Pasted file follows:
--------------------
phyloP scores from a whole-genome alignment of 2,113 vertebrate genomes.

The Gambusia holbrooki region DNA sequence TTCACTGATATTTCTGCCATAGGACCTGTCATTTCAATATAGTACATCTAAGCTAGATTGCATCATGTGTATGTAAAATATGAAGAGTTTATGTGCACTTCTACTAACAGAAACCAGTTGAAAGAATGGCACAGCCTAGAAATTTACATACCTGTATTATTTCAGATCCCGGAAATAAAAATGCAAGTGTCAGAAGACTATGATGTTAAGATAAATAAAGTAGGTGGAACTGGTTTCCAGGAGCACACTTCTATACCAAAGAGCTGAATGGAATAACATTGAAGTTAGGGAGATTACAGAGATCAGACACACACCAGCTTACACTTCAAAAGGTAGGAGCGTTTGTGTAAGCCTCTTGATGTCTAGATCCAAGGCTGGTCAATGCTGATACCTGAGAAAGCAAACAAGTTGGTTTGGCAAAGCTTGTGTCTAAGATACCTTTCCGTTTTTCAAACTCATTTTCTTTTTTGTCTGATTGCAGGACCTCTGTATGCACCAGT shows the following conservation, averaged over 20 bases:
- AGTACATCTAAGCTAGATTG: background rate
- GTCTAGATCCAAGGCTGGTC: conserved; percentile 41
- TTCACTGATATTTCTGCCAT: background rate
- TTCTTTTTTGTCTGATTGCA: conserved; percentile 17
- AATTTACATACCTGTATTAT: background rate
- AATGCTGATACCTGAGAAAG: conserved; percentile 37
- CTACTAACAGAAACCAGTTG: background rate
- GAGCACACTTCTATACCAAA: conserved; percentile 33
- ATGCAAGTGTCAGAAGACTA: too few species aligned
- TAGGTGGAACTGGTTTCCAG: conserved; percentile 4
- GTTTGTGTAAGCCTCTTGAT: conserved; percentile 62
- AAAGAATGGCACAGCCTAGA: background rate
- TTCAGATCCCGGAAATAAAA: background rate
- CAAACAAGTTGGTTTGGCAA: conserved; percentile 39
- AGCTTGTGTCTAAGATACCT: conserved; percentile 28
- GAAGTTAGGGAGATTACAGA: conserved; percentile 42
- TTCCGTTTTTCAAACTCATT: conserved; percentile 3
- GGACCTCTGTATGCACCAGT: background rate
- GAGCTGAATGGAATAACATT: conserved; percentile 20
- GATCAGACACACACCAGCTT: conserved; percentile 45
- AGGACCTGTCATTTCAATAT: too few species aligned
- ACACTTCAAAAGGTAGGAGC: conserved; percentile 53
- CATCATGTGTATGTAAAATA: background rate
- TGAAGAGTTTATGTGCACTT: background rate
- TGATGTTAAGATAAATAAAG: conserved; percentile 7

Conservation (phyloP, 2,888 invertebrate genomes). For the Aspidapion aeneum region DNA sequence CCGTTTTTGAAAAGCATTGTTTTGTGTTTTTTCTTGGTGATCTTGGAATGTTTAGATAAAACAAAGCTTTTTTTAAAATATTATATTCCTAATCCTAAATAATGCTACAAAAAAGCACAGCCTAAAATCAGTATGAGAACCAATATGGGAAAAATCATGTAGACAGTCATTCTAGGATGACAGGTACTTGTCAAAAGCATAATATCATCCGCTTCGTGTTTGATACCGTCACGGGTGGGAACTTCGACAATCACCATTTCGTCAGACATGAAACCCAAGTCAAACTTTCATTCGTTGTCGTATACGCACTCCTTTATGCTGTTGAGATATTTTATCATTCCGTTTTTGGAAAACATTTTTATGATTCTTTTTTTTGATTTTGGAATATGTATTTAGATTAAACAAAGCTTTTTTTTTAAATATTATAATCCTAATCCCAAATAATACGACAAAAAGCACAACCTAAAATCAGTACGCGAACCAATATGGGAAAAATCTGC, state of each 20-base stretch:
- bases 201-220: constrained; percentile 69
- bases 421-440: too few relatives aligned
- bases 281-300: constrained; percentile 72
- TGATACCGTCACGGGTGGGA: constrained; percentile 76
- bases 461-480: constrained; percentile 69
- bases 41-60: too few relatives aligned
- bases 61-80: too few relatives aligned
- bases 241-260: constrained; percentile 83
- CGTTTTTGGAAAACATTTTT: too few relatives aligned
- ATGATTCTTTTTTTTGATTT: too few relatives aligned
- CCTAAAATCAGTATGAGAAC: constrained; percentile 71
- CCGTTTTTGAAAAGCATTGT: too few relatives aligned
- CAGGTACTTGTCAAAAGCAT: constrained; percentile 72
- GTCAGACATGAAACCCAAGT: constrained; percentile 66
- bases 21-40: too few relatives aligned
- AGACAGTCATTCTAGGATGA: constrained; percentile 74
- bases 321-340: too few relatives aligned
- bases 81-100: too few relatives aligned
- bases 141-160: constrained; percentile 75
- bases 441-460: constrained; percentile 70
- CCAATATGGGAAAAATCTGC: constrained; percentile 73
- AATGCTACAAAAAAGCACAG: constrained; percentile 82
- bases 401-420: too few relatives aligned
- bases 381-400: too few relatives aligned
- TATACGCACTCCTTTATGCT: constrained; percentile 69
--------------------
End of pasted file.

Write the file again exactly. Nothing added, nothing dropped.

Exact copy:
phyloP scores from a whole-genome alignment of 2,113 vertebrate genomes.

The Gambusia holbrooki region DNA sequence TTCACTGATATTTCTGCCATAGGACCTGTCATTTCAATATAGTACATCTAAGCTAGATTGCATCATGTGTATGTAAAATATGAAGAGTTTATGTGCACTTCTACTAACAGAAACCAGTTGAAAGAATGGCACAGCCTAGAAATTTACATACCTGTATTATTTCAGATCCCGGAAATAAAAATGCAAGTGTCAGAAGACTATGATGTTAAGATAAATAAAGTAGGTGGAACTGGTTTCCAGGAGCACACTTCTATACCAAAGAGCTGAATGGAATAACATTGAAGTTAGGGAGATTACAGAGATCAGACACACACCAGCTTACACTTCAAAAGGTAGGAGCGTTTGTGTAAGCCTCTTGATGTCTAGATCCAAGGCTGGTCAATGCTGATACCTGAGAAAGCAAACAAGTTGGTTTGGCAAAGCTTGTGTCTAAGATACCTTTCCGTTTTTCAAACTCATTTTCTTTTTTGTCTGATTGCAGGACCTCTGTATGCACCAGT shows the following conservation, averaged over 20 bases:
- AGTACATCTAAGCTAGATTG: background rate
- GTCTAGATCCAAGGCTGGTC: conserved; percentile 41
- TTCACTGATATTTCTGCCAT: background rate
- TTCTTTTTTGTCTGATTGCA: conserved; percentile 17
- AATTTACATACCTGTATTAT: background rate
- AATGCTGATACCTGAGAAAG: conserved; percentile 37
- CTACTAACAGAAACCAGTTG: background rate
- GAGCACACTTCTATACCAAA: conserved; percentile 33
- ATGCAAGTGTCAGAAGACTA: too few species aligned
- TAGGTGGAACTGGTTTCCAG: conserved; percentile 4
- GTTTGTGTAAGCCTCTTGAT: conserved; percentile 62
- AAAGAATGGCACAGCCTAGA: background rate
- TTCAGATCCCGGAAATAAAA: background rate
- CAAACAAGTTGGTTTGGCAA: conserved; percentile 39
- AGCTTGTGTCTAAGATACCT: conserved; percentile 28
- GAAGTTAGGGAGATTACAGA: conserved; percentile 42
- TTCCGTTTTTCAAACTCATT: conserved; percentile 3
- GGACCTCTGTATGCACCAGT: background rate
- GAGCTGAATGGAATAACATT: conserved; percentile 20
- GATCAGACACACACCAGCTT: conserved; percentile 45
- AGGACCTGTCATTTCAATAT: too few species aligned
- ACACTTCAAAAGGTAGGAGC: conserved; percentile 53
- CATCATGTGTATGTAAAATA: background rate
- TGAAGAGTTTATGTGCACTT: background rate
- TGATGTTAAGATAAATAAAG: conserved; percentile 7

Conservation (phyloP, 2,888 invertebrate genomes). For the Aspidapion aeneum region DNA sequence CCGTTTTTGAAAAGCATTGTTTTGTGTTTTTTCTTGGTGATCTTGGAATGTTTAGATAAAACAAAGCTTTTTTTAAAATATTATATTCCTAATCCTAAATAATGCTACAAAAAAGCACAGCCTAAAATCAGTATGAGAACCAATATGGGAAAAATCATGTAGACAGTCATTCTAGGATGACAGGTACTTGTCAAAAGCATAATATCATCCGCTTCGTGTTTGATACCGTCACGGGTGGGAACTTCGACAATCACCATTTCGTCAGACATGAAACCCAAGTCAAACTTTCATTCGTTGTCGTATACGCACTCCTTTATGCTGTTGAGATATTTTATCATTCCGTTTTTGGAAAACATTTTTATGATTCTTTTTTTTGATTTTGGAATATGTATTTAGATTAAACAAAGCTTTTTTTTTAAATATTATAATCCTAATCCCAAATAATACGACAAAAAGCACAACCTAAAATCAGTACGCGAACCAATATGGGAAAAATCTGC, state of each 20-base stretch:
- bases 201-220: constrained; percentile 69
- bases 421-440: too few relatives aligned
- bases 281-300: constrained; percentile 72
- TGATACCGTCACGGGTGGGA: constrained; percentile 76
- bases 461-480: constrained; percentile 69
- bases 41-60: too few relatives aligned
- bases 61-80: too few relatives aligned
- bases 241-260: constrained; percentile 83
- CGTTTTTGGAAAACATTTTT: too few relatives aligned
- ATGATTCTTTTTTTTGATTT: too few relatives aligned
- CCTAAAATCAGTATGAGAAC: constrained; percentile 71
- CCGTTTTTGAAAAGCATTGT: too few relatives aligned
- CAGGTACTTGTCAAAAGCAT: constrained; percentile 72
- GTCAGACATGAAACCCAAGT: constrained; percentile 66
- bases 21-40: too few relatives aligned
- AGACAGTCATTCTAGGATGA: constrained; percentile 74
- bases 321-340: too few relatives aligned
- bases 81-100: too few relatives aligned
- bases 141-160: constrained; percentile 75
- bases 441-460: constrained; percentile 70
- CCAATATGGGAAAAATCTGC: constrained; percentile 73
- AATGCTACAAAAAAGCACAG: constrained; percentile 82
- bases 401-420: too few relatives aligned
- bases 381-400: too few relatives aligned
- TATACGCACTCCTTTATGCT: constrained; percentile 69